In the early morning hours of Friday, 9 February, 2018, an armed robber attempted to rob a Sunoco gas station in Tampa, Florida. The clerk had a firearm of his own. The clerk fired several shots, hitting the suspect in the leg. The suspect fled across the street. The clerk followed him and held him for police. Police came, took custody of the suspect, and determined that the suspect’s gun was a pellet gun.
The police lieutenant at the scene educated the reporter on the validity of defense from a perceived deadly threat. [Click here to watch the video.] From the reporter:
… pointing a pellet gun at that clerk, but the lieutenant here told us that really makes no difference in whether or not you are going to defend yourself
From Tampa Police Lieutenant Ricardo Ubina [below]:
“This is typical self defense kind of stuff. If someone is threatening you with a firearm, anybody, a spouse, or anybody, the general public, you have a right to defend yourself.”
While not in the video, reporters at the scene recorded this additional explanation and validation:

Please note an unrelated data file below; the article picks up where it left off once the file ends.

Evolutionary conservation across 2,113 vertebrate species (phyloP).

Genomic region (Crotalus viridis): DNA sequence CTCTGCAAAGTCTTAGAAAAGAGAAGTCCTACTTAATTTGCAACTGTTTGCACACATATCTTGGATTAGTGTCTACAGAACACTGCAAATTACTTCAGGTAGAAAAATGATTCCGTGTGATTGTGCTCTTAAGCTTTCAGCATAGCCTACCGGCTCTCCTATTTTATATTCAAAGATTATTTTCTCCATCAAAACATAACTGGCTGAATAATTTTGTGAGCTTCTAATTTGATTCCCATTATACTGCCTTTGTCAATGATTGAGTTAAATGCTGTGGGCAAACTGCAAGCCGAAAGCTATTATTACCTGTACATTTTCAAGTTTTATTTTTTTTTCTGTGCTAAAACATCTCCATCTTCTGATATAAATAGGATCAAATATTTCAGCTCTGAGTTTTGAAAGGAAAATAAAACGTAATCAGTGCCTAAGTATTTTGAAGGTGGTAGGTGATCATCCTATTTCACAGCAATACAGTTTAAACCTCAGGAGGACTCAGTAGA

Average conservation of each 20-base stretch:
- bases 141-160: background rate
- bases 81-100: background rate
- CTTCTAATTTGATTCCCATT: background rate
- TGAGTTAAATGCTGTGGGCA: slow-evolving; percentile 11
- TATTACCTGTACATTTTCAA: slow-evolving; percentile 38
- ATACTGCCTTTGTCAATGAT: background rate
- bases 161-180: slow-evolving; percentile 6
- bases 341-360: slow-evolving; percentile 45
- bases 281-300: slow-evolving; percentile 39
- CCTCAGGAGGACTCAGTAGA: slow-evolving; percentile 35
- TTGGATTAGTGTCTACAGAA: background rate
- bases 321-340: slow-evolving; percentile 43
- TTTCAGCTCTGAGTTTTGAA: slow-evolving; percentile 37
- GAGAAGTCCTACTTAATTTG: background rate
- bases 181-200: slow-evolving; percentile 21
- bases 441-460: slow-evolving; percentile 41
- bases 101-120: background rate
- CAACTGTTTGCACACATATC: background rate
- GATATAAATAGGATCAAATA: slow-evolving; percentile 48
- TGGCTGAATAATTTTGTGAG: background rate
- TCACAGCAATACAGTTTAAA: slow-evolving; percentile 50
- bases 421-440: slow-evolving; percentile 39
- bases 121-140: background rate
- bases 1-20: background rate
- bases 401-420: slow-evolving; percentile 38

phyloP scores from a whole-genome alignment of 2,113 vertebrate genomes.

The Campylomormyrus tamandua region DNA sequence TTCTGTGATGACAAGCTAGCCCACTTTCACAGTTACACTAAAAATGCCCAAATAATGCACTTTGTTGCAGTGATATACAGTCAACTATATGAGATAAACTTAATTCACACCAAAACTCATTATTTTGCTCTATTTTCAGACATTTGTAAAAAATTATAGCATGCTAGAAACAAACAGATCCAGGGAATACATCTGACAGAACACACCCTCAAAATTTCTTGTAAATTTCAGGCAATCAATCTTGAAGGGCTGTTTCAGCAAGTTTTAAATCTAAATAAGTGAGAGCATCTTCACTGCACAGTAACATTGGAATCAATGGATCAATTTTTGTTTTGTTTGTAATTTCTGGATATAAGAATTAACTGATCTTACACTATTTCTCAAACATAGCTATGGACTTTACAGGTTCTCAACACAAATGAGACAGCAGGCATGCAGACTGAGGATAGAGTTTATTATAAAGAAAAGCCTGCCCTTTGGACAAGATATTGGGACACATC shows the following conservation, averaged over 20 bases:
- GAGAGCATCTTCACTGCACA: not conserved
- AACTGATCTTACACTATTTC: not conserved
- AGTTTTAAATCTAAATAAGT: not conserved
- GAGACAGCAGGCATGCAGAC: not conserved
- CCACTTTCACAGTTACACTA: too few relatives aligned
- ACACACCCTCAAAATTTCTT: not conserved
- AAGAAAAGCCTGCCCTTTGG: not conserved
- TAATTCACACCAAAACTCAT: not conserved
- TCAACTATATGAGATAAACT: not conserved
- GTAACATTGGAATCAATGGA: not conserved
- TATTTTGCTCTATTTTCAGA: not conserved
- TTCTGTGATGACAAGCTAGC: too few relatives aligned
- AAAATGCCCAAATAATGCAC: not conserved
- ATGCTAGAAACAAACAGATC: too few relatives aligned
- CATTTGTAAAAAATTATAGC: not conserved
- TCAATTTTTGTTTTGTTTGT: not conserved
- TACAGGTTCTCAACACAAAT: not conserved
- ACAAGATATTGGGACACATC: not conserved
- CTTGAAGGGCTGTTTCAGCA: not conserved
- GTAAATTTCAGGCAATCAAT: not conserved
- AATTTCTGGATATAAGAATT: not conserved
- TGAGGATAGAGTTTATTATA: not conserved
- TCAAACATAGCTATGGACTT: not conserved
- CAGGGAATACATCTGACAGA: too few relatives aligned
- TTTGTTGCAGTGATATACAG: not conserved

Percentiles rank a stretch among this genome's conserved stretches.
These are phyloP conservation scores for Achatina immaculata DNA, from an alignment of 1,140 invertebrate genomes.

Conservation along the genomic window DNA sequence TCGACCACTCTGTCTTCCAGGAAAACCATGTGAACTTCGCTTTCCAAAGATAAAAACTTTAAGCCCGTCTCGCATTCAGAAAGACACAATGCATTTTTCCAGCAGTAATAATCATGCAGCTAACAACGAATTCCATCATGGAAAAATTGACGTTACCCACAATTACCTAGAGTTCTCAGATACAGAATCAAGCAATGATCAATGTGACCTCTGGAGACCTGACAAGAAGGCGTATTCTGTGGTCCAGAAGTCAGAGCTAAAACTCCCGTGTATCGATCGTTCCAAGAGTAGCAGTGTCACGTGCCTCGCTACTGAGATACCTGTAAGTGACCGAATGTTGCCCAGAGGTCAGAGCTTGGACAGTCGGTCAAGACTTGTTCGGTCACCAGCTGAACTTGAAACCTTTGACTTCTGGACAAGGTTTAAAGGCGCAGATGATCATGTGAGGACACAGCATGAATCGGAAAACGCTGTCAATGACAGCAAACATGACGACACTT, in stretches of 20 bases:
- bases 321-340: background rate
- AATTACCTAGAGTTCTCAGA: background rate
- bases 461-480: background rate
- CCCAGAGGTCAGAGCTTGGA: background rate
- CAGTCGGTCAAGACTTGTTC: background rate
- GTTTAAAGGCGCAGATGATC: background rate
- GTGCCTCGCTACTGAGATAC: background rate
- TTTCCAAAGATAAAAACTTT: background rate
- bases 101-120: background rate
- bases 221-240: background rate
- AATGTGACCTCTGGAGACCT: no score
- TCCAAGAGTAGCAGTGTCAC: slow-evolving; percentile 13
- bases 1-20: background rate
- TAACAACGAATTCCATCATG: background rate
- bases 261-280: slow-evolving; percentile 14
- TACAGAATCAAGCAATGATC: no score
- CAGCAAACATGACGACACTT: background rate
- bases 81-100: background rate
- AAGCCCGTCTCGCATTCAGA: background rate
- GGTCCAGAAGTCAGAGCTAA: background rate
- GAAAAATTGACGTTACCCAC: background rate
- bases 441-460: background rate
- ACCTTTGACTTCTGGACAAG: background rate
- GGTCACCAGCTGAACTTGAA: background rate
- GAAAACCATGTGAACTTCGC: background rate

Investigators on scene told ABC Action News they believe the shooting is most likely justified, regardless of whether or not the gun was a pellet gun.
“Now the clerk knows when you have a gun shoved in your face you don’t know if it’s a pellet gun or a B.B. gun…” said Lieutenant Ricardo Ubinas with the Tampa Police Department. “It really doesn’t change the dynamics of the robbery. It’s still an armed robbery.”
Twenty years ago, police commentary commonly injected this bit into the narrative: we do not recommend that people act to defend themselves. Let the suspect have what they want and call the police.
Today, we see the police educating reporters on the finer points of self-defense law. I suspect they did this all along, only now is it being reported.
©2018 by Dean Weingarten: Permission to share is granted when this notice and link are included. Gun Watch